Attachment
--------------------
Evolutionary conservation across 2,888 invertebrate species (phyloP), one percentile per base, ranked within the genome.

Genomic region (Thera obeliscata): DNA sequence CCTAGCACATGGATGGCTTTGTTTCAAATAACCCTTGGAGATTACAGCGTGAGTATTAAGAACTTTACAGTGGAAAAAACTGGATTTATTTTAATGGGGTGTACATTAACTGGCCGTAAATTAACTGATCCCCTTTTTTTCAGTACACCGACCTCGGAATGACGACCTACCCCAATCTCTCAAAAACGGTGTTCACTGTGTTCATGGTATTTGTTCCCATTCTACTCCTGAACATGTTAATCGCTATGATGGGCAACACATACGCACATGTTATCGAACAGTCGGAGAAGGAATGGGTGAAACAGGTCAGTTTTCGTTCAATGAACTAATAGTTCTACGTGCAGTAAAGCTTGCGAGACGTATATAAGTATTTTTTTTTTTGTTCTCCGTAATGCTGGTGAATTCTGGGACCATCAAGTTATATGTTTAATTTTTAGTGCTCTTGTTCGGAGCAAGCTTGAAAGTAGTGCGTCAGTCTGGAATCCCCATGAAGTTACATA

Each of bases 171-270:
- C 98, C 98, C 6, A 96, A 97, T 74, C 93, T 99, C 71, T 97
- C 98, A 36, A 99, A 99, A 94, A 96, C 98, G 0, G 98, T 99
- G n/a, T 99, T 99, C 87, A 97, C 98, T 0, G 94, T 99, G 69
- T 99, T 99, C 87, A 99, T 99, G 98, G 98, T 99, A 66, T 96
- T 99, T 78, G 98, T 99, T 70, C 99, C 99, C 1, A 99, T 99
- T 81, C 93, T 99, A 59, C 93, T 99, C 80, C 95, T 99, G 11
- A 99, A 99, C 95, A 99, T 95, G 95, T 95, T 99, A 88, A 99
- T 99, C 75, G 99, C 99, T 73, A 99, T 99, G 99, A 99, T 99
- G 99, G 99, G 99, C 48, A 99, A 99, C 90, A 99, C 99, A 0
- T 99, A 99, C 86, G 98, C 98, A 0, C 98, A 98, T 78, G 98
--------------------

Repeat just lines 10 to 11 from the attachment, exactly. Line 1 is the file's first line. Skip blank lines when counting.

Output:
- A 99, A 99, C 95, A 99, T 95, G 95, T 95, T 99, A 88, A 99
- T 99, C 75, G 99, C 99, T 73, A 99, T 99, G 99, A 99, T 99